Norman Davies’ The Isles offers a gripping historical narrative of the cultural, economic, and political history of what most members of the twenty-first century refer to as Ireland and the United Kingdom. The author constructs a narrative that emphasizes chance and change over institutional design, thereby creating a living history, rather than a stale memorial to the rise of a monolithic (and mythic) civilization. Davies despises teleological accounts of history that suggest "smooth, seamless, linear progress." Instead, he argues, the history of the isles demonstrates "kaleidoscopic change and of repeated, turbulent transformations." Simplified economic models of state development and teleological historical accounts distort history, and leave unsuspecting readers with similarly distorted minds; Davies aims to counter such histories with a well-spun tale of how a national consciousness takes shape, forms, and disintegrates, time after time.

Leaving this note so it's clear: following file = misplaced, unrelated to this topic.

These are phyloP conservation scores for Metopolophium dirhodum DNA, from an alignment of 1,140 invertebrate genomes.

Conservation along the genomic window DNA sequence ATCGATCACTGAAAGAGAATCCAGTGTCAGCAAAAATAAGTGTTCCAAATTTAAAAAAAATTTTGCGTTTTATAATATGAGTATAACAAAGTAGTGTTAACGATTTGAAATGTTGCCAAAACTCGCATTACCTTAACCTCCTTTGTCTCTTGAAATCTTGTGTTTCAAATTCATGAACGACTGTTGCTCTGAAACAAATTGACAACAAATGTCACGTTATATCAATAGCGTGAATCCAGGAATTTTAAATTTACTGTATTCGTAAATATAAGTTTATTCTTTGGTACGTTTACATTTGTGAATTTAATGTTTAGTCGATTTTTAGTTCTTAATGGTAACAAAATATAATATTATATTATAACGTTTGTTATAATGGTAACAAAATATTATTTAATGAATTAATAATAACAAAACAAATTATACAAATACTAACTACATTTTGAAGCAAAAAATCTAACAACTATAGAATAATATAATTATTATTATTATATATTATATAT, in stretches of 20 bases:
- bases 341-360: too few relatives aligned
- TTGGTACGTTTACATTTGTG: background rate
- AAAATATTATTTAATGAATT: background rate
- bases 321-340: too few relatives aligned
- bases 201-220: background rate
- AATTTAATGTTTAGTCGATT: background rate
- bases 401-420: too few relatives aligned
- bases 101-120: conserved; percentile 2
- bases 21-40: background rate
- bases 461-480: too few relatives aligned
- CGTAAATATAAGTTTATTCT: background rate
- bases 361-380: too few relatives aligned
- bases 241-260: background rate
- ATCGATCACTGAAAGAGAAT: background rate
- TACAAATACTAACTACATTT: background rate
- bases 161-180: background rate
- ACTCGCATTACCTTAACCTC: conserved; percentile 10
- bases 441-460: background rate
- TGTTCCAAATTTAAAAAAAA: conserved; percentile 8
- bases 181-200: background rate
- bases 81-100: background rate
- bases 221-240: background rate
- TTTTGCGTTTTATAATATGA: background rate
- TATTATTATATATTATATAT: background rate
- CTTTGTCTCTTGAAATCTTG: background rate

The chaos of history might make for a chaotic-mess of a book, but Davies carefully spaces the history of the isles into ten simple eras. He examines each era with three reoccurring (and very effective) methodological tools: a 'snapshot' of a particular person or action from the period at hand, a wide-angle account of the same era, and finally an examination of how subsequent generations portray the time period. Davies' use of a three-pronged attack on each historical era represents one of the great strengths of the book. Each section allows him to use a different level of magnification. When an historical cause seems of critical import, or illuminates a particular aspect of a people's culture, Davies gladly hesitates over its significance and meaning, breathing fresh life into a familiar story. (If the book receives a second edition, the author (and publisher) might wish to reorganize portions of the last few eras, which seem thrown together compared with the artfully constructed early chapters.)
At times, however, Davies' forceful strokes bleed beauty out of the accomplishments that occurred within the confines of the isles. His emphasis on historical chance and idiosyncratic outcomes tends to spoil some of the interest of humanity's frail accomplishments, such as the inexplicable genius of Shakespeare, or the psychological fortitude and madness of William Wallace.
Despite Davies’ hum-bug approach to genius, the book offers fascinating historical accounts on every page. Ten-thousand years ago, Davies argues, the isles lived nameless. His book, in its dying fall, offers no suggestion as to what humanity should call them next.